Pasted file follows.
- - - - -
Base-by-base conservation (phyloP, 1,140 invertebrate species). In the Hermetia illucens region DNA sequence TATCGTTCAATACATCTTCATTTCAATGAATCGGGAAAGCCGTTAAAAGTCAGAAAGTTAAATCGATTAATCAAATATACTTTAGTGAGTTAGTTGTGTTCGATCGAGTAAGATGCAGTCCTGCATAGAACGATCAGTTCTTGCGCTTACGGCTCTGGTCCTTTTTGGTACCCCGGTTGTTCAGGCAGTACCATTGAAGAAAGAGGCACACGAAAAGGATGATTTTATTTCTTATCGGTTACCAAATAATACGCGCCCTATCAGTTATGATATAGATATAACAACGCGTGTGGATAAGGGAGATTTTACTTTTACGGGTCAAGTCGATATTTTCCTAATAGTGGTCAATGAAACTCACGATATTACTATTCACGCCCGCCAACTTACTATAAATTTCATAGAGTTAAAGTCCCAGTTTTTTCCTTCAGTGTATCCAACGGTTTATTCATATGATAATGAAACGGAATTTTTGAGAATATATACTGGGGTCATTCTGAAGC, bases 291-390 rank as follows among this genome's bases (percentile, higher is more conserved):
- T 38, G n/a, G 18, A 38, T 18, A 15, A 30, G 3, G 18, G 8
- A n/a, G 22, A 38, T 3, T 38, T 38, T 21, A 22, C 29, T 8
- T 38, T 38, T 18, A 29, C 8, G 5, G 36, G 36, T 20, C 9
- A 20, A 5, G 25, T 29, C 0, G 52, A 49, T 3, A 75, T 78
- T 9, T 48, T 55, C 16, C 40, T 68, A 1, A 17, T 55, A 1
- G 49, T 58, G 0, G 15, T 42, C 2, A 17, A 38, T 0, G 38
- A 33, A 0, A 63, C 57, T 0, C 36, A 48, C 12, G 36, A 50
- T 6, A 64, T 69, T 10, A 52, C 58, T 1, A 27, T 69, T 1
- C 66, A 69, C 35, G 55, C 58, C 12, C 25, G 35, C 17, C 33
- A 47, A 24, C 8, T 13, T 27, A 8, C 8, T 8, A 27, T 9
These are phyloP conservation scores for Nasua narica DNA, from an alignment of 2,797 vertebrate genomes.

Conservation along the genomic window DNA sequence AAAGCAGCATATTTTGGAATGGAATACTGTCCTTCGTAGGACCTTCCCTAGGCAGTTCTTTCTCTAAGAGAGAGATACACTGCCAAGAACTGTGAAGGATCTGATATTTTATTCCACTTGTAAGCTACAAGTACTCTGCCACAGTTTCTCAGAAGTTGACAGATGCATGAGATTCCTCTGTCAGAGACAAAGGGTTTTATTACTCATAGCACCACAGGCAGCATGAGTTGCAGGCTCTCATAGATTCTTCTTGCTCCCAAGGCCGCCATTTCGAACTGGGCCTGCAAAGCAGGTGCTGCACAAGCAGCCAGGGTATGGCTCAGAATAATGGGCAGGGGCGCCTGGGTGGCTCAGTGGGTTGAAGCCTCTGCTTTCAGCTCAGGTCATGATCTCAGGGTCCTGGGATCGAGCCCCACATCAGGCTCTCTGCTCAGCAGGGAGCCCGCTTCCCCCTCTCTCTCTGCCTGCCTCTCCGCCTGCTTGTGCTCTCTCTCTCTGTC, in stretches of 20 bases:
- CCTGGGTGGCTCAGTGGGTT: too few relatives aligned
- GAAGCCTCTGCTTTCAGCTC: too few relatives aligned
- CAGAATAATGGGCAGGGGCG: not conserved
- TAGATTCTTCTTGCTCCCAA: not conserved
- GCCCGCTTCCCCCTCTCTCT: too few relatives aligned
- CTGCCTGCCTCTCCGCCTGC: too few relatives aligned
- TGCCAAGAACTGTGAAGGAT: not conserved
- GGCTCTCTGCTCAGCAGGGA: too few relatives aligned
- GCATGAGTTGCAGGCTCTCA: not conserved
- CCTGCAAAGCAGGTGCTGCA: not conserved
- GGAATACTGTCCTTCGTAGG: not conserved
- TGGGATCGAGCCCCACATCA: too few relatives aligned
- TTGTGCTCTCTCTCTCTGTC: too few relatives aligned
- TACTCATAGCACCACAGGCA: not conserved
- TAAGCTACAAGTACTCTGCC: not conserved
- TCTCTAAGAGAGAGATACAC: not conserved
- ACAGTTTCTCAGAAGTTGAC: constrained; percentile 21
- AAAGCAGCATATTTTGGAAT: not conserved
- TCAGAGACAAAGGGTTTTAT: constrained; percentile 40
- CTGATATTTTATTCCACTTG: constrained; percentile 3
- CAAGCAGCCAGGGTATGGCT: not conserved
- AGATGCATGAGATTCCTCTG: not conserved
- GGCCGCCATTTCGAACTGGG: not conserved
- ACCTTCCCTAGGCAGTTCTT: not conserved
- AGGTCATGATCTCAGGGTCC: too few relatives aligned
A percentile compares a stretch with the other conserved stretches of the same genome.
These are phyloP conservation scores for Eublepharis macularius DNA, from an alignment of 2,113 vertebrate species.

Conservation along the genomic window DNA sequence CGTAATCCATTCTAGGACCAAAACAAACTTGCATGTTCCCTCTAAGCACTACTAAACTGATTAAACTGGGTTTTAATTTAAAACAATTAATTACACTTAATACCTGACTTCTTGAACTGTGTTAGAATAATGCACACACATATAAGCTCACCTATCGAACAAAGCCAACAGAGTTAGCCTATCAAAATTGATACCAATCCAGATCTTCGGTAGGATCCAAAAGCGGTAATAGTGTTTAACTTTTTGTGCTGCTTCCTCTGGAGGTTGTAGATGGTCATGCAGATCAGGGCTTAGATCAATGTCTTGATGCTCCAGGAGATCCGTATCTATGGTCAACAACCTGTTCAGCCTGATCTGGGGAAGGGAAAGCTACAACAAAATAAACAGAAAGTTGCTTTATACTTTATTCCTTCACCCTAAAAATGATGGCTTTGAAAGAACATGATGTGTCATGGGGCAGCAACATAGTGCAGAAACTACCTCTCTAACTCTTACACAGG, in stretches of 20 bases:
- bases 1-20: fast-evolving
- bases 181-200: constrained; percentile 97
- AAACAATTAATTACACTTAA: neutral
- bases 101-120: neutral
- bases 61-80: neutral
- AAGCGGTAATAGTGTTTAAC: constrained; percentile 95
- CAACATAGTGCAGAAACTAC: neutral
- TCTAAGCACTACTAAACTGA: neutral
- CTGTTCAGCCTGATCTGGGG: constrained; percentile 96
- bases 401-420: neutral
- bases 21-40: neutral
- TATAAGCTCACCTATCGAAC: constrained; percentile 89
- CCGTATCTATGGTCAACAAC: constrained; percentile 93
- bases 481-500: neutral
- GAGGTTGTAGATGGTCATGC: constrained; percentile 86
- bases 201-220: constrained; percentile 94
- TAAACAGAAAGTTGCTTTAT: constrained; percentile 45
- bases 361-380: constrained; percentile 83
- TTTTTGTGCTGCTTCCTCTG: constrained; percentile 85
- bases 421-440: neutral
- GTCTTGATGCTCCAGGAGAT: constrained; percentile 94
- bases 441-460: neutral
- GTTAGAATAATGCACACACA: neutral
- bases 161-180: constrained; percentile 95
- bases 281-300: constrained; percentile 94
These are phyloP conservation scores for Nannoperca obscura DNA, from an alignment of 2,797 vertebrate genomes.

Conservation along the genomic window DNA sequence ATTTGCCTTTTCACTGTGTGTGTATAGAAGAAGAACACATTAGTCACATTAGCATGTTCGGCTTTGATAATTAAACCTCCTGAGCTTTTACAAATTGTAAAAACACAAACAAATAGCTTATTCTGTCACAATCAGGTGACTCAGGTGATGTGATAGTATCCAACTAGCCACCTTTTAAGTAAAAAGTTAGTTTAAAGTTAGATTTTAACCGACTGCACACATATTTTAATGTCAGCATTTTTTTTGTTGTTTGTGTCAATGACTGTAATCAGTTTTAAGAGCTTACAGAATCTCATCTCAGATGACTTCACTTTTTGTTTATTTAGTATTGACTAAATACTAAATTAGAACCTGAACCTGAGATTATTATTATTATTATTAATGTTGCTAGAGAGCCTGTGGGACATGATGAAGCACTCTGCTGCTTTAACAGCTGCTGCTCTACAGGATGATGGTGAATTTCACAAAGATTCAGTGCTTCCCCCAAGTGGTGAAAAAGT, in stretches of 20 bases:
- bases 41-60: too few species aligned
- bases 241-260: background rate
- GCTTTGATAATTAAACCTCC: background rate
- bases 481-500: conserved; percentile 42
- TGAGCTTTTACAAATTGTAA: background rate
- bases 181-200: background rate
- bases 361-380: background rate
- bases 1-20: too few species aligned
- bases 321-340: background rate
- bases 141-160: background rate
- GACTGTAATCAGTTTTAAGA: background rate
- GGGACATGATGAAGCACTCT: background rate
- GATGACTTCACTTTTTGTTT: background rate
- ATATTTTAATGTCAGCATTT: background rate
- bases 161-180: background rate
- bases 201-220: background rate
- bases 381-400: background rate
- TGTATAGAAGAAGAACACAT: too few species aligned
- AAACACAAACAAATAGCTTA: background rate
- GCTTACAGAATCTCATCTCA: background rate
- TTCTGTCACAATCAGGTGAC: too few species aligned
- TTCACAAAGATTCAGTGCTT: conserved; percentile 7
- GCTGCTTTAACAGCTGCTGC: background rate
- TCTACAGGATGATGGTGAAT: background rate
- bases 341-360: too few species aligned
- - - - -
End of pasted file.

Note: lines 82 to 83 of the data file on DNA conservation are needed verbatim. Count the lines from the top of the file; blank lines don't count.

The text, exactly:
- ATATTTTAATGTCAGCATTT: background rate
- bases 161-180: background rate